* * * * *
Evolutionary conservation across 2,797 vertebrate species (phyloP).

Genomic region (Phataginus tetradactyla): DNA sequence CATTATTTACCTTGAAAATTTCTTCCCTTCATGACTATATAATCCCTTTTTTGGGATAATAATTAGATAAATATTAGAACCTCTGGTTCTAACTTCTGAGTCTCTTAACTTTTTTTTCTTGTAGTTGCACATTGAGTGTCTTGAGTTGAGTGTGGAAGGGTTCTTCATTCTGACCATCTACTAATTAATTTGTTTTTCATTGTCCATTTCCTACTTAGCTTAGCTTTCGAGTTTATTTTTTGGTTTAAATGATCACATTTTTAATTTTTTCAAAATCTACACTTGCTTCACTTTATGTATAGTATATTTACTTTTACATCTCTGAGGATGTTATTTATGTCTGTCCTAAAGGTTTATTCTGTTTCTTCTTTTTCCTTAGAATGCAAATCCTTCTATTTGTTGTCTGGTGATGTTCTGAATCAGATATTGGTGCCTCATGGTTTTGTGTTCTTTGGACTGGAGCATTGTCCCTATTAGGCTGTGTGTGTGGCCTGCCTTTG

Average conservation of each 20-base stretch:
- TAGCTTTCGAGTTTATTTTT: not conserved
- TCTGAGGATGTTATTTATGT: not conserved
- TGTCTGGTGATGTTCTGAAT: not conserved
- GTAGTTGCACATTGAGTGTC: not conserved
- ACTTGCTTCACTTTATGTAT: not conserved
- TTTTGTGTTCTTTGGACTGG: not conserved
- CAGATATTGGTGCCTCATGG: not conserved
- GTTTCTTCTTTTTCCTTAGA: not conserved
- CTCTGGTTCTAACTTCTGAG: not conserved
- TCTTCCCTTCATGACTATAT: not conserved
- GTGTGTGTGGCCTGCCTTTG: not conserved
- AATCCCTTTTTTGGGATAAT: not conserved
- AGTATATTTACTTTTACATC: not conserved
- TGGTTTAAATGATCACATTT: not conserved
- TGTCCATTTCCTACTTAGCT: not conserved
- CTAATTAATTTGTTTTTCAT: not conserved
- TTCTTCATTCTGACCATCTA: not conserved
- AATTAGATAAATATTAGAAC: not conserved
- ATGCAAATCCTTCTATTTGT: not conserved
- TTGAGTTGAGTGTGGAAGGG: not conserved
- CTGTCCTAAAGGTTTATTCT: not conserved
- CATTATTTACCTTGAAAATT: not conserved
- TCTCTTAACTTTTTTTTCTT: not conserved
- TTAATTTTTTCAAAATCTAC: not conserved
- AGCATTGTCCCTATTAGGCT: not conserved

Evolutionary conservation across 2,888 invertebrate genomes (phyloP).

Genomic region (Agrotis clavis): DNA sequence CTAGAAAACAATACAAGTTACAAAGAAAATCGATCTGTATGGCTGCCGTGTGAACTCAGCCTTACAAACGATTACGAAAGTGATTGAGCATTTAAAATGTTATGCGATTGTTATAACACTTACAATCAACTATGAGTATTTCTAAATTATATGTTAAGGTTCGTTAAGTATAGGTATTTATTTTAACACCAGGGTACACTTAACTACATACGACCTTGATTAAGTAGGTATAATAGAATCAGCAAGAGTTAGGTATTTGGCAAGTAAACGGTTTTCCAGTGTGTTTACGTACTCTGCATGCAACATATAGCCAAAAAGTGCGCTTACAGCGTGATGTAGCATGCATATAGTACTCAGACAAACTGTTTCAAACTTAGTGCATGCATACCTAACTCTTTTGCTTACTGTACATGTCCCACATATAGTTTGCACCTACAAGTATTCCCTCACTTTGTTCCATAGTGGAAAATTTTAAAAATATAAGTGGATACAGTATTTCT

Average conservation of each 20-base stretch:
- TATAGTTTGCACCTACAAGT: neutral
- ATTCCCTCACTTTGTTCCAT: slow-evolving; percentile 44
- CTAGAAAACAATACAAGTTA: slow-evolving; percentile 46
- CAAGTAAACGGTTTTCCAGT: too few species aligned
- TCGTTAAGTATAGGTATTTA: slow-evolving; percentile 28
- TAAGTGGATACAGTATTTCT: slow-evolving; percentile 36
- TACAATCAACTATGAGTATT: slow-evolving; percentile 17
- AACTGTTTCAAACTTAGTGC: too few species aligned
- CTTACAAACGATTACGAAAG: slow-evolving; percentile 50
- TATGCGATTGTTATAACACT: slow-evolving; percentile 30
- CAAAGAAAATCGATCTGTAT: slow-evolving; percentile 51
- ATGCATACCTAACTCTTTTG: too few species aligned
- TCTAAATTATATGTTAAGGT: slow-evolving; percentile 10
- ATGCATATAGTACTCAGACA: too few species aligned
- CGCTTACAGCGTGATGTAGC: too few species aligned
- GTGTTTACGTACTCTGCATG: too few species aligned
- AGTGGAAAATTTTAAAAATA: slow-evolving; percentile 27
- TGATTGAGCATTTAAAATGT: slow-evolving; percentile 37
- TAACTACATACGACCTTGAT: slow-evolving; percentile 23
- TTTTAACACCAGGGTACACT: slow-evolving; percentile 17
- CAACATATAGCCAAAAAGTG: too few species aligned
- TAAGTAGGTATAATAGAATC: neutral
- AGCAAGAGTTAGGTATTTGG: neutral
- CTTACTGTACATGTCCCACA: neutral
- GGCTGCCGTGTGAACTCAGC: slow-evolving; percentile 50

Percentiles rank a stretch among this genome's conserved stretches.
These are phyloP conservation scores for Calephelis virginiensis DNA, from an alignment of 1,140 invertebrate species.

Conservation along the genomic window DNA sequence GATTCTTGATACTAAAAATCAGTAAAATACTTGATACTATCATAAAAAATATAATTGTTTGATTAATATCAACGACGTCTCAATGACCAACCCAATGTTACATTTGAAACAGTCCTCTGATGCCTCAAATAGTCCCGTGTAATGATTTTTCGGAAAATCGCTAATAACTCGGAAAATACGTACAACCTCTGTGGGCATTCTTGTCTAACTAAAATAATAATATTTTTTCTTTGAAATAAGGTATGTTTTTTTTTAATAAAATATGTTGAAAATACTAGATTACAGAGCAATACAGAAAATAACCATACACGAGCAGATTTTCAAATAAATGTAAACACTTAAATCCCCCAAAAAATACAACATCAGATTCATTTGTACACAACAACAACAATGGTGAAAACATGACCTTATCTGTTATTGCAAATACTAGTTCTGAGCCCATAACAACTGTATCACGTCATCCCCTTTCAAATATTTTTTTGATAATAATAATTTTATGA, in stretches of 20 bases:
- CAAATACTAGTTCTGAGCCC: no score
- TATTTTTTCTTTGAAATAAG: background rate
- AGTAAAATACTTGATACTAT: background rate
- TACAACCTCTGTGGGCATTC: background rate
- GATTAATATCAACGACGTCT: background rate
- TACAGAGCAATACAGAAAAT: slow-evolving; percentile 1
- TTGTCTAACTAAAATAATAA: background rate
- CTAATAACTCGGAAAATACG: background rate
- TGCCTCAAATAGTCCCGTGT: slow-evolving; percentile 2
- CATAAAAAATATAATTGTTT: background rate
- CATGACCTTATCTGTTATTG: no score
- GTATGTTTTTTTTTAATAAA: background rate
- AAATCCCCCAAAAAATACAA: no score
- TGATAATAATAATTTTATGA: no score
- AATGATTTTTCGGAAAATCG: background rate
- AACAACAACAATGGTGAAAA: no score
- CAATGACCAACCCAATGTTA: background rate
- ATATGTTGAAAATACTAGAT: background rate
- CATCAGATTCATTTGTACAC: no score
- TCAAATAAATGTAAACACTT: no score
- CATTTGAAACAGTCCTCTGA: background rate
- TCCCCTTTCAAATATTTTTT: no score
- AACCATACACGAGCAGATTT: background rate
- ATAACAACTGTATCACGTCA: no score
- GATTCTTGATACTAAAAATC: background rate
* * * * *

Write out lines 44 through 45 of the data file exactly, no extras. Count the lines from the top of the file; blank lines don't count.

- TCTAAATTATATGTTAAGGT: slow-evolving; percentile 10
- ATGCATATAGTACTCAGACA: too few species aligned